Chen Be-yue

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Chen Be-yue (Chinese: 陳碧玉; born 14 July 1948) is a member of the Council of Grand Justices, the constitutional court of the Republic of China on Taiwan.[1] She was confirmed to this position in June 2011.[2]


Chen was a judge in Taiwan, but resigned from her position in 1983 and emigrated to the United States. She returned to Taiwan and was reinstated as a judge in 1996 by the Judicial Yuan.[3] She went on to become a justice of the Supreme Court and later head of the Judicial Personnel Study Center.[4] She stated that she is most proud of her work in translating judicial rulings and expanding the role of women in the judiciary.[5]

Chen was nominated to the Council of Grand Justices in April 2011 by President Ma Ying-jeou. Members of the Legislative Yuan questioned Ma's decision, as Chen had previously been a U.S. citizen and had also obtained a U.S. green card again for a short period while serving on the Supreme Court (see personal life, below). The controversy over Chen's green card led opposition Democratic Progressive Party legislators to propose amendments to previously tabled legislation to disallow public servants from holding permanent residency in foreign countries.[6] However, lawmakers eventually confirmed Chen along with Ma's three other judicial nominees on 14 June 2011.[2]

Personal life[edit]

Chen attended National Chengchi University in Taipei, where she earned an LL.B. degree in 1971 and an LL.M. in 1976.[1] She emigrated from Taiwan to the United States in 1983; while living there, she completed an MBA at Georgia's Augusta College (the predecessor of Augusta State University) in 1989.[1][5] She naturalised as a U.S. citizen in 1992. She later returned to Taiwan, and relinquished U.S. citizenship in 1996 upon her reinstatement as a judge there.[5] Her daughter continues to reside in the United States; Chen later obtained permanent residence status again in the United States in January 2008, so she could aid in raising her newborn granddaughter without worrying about visa issues (as Taiwan was not a member of the U.S.' Visa Waiver Program at that point); however, she cancelled her permanent resident status in September 2009.[3]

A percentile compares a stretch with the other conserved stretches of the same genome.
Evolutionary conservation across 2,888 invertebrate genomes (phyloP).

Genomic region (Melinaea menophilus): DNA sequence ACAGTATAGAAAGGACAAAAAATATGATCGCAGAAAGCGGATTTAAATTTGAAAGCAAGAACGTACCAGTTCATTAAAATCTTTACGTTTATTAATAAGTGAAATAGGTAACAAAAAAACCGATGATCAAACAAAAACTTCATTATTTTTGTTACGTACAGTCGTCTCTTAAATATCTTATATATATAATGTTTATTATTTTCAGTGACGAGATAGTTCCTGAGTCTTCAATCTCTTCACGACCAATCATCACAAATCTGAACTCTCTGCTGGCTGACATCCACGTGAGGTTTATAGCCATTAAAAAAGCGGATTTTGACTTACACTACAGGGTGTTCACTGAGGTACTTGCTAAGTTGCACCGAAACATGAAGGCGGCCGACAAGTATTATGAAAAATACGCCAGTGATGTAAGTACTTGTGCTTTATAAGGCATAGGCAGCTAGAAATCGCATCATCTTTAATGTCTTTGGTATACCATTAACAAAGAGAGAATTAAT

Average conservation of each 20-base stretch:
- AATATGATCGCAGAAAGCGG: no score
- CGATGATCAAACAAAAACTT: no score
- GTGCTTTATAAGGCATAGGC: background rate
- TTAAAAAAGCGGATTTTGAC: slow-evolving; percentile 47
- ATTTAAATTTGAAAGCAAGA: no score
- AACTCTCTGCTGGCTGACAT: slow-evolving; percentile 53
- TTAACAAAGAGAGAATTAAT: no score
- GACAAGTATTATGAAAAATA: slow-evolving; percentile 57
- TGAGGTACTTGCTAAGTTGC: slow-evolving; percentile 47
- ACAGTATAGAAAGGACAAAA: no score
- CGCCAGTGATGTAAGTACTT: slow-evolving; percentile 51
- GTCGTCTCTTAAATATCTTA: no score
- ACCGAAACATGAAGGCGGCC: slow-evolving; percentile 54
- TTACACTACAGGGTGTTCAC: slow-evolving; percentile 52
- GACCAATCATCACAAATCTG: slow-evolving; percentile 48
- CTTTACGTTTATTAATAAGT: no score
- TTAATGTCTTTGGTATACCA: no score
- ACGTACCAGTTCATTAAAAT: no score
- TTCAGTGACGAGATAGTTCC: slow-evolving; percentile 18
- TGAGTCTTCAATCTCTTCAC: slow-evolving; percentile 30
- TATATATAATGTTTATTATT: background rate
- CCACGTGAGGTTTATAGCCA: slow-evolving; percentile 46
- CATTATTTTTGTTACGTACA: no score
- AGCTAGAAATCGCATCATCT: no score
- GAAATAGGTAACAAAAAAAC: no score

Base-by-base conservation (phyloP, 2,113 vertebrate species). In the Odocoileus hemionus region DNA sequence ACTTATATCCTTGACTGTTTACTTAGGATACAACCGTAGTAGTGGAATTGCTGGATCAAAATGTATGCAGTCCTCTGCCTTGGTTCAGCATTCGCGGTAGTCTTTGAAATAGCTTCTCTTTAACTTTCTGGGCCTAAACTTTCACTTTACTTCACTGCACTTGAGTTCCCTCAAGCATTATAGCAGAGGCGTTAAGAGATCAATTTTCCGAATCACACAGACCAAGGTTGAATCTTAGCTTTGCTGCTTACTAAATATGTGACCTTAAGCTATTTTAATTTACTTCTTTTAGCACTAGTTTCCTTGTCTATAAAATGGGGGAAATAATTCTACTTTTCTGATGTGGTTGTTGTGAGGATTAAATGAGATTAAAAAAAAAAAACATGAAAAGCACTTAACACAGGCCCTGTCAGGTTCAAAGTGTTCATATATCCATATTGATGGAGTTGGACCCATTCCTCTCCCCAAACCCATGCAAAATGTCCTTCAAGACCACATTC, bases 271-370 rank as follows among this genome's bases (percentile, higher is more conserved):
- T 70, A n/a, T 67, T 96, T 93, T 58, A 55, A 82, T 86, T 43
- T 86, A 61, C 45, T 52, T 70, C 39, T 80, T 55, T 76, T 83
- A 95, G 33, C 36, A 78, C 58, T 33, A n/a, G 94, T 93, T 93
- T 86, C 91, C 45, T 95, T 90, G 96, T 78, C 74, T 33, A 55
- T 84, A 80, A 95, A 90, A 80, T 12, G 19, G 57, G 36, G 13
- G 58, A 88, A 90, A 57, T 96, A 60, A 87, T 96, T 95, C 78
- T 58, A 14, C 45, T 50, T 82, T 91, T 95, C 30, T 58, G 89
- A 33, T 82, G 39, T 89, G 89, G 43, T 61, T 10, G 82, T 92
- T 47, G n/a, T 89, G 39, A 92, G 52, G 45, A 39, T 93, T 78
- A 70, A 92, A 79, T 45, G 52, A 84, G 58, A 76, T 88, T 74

1. ^ a b c "SU, Beyue C.". Republic of China: Judicial Yuan. Retrieved 2013-02-15. ; also available in English.
  2. ^ a b "馬英九任命陳碧玉等4人為大法官 (Ma Ying-jeou names Chen Be-yue and three others as justices)". Duo Wei Times. 2011-06-17. Retrieved 2013-02-15. 
  3. ^ a b Shih Hsiu-chuan; Rich Chang (2011-04-09). "Nominee slammed over US green card". Taipei Times. Retrieved 2013-02-13. 
  4. ^ Shih Hsiu-chuan (2011-04-10). "Doubts still remain about president’s judicial nominees". Taipei Times. Retrieved 2013-02-15. 
  5. ^ a b c "大法官被提名人自薦 林益世要陳碧玉放心:委員會判真假". Now News. 2011-04-25. Retrieved 2013-02-15. 
  6. ^ Shih Hsiu-chuan; Rich Chang (2011-04-12). "KMT is avoiding ‘foreign residency’ issue: lawmakers". Taipei Times. Retrieved 2013-02-15.